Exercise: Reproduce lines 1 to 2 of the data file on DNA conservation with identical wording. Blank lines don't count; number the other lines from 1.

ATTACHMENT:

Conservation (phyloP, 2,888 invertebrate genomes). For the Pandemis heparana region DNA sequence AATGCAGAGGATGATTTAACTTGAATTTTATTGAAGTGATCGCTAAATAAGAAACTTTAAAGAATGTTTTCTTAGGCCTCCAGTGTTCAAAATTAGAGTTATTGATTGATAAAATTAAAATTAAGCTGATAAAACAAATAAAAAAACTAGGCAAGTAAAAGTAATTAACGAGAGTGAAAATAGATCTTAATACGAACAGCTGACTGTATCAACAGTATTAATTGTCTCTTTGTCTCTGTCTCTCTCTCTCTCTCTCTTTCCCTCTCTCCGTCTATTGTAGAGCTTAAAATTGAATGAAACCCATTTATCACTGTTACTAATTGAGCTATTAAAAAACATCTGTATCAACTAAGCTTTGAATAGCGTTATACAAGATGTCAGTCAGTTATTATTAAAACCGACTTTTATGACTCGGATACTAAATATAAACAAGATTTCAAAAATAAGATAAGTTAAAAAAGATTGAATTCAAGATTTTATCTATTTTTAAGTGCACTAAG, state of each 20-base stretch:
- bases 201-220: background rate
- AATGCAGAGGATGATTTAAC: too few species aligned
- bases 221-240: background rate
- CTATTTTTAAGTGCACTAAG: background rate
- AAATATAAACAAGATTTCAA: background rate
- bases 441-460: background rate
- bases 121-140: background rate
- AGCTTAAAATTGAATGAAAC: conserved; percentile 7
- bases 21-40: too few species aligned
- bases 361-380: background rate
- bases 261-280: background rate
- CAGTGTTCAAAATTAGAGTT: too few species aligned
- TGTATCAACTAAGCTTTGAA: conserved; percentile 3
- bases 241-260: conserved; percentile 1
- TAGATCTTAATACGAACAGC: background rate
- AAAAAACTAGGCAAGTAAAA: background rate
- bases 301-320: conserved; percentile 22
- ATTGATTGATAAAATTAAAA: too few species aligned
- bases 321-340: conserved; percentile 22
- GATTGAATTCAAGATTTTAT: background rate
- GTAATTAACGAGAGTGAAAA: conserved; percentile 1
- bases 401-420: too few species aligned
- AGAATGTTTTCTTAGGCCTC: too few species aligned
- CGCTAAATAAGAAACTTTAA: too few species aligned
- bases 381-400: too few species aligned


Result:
Conservation (phyloP, 2,888 invertebrate genomes). For the Pandemis heparana region DNA sequence AATGCAGAGGATGATTTAACTTGAATTTTATTGAAGTGATCGCTAAATAAGAAACTTTAAAGAATGTTTTCTTAGGCCTCCAGTGTTCAAAATTAGAGTTATTGATTGATAAAATTAAAATTAAGCTGATAAAACAAATAAAAAAACTAGGCAAGTAAAAGTAATTAACGAGAGTGAAAATAGATCTTAATACGAACAGCTGACTGTATCAACAGTATTAATTGTCTCTTTGTCTCTGTCTCTCTCTCTCTCTCTCTTTCCCTCTCTCCGTCTATTGTAGAGCTTAAAATTGAATGAAACCCATTTATCACTGTTACTAATTGAGCTATTAAAAAACATCTGTATCAACTAAGCTTTGAATAGCGTTATACAAGATGTCAGTCAGTTATTATTAAAACCGACTTTTATGACTCGGATACTAAATATAAACAAGATTTCAAAAATAAGATAAGTTAAAAAAGATTGAATTCAAGATTTTATCTATTTTTAAGTGCACTAAG, state of each 20-base stretch:
- bases 201-220: background rate